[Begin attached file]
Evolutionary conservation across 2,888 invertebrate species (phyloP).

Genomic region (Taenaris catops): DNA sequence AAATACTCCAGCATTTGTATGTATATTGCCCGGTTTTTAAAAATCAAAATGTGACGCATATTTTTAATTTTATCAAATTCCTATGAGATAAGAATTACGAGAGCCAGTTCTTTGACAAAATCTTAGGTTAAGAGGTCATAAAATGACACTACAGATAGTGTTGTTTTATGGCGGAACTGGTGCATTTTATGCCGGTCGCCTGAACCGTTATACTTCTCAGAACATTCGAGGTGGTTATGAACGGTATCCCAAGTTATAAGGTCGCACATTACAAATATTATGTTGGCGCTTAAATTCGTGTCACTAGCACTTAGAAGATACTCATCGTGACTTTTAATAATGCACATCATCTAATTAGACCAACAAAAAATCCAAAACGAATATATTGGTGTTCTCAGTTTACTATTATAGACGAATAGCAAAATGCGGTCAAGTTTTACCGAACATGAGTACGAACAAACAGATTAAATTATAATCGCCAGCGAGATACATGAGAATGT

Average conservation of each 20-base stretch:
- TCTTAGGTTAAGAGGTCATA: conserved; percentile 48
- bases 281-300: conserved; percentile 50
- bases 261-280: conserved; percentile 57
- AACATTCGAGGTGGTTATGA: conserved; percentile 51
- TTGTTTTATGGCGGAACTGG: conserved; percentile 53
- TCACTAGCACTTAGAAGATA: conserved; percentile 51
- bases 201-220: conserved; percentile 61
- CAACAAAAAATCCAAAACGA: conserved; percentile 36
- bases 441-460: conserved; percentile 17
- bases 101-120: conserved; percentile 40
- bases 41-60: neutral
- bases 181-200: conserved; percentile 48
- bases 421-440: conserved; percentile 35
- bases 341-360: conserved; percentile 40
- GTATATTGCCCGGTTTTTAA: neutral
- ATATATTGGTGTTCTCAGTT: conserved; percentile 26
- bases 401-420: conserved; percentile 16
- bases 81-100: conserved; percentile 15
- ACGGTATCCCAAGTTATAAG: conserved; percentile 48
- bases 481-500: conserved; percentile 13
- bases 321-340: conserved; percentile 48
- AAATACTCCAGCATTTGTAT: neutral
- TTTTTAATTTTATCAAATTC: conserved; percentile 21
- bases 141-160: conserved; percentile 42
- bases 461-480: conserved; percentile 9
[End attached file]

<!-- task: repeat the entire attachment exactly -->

Evolutionary conservation across 2,888 invertebrate species (phyloP).

Genomic region (Taenaris catops): DNA sequence AAATACTCCAGCATTTGTATGTATATTGCCCGGTTTTTAAAAATCAAAATGTGACGCATATTTTTAATTTTATCAAATTCCTATGAGATAAGAATTACGAGAGCCAGTTCTTTGACAAAATCTTAGGTTAAGAGGTCATAAAATGACACTACAGATAGTGTTGTTTTATGGCGGAACTGGTGCATTTTATGCCGGTCGCCTGAACCGTTATACTTCTCAGAACATTCGAGGTGGTTATGAACGGTATCCCAAGTTATAAGGTCGCACATTACAAATATTATGTTGGCGCTTAAATTCGTGTCACTAGCACTTAGAAGATACTCATCGTGACTTTTAATAATGCACATCATCTAATTAGACCAACAAAAAATCCAAAACGAATATATTGGTGTTCTCAGTTTACTATTATAGACGAATAGCAAAATGCGGTCAAGTTTTACCGAACATGAGTACGAACAAACAGATTAAATTATAATCGCCAGCGAGATACATGAGAATGT

Average conservation of each 20-base stretch:
- TCTTAGGTTAAGAGGTCATA: conserved; percentile 48
- bases 281-300: conserved; percentile 50
- bases 261-280: conserved; percentile 57
- AACATTCGAGGTGGTTATGA: conserved; percentile 51
- TTGTTTTATGGCGGAACTGG: conserved; percentile 53
- TCACTAGCACTTAGAAGATA: conserved; percentile 51
- bases 201-220: conserved; percentile 61
- CAACAAAAAATCCAAAACGA: conserved; percentile 36
- bases 441-460: conserved; percentile 17
- bases 101-120: conserved; percentile 40
- bases 41-60: neutral
- bases 181-200: conserved; percentile 48
- bases 421-440: conserved; percentile 35
- bases 341-360: conserved; percentile 40
- GTATATTGCCCGGTTTTTAA: neutral
- ATATATTGGTGTTCTCAGTT: conserved; percentile 26
- bases 401-420: conserved; percentile 16
- bases 81-100: conserved; percentile 15
- ACGGTATCCCAAGTTATAAG: conserved; percentile 48
- bases 481-500: conserved; percentile 13
- bases 321-340: conserved; percentile 48
- AAATACTCCAGCATTTGTAT: neutral
- TTTTTAATTTTATCAAATTC: conserved; percentile 21
- bases 141-160: conserved; percentile 42
- bases 461-480: conserved; percentile 9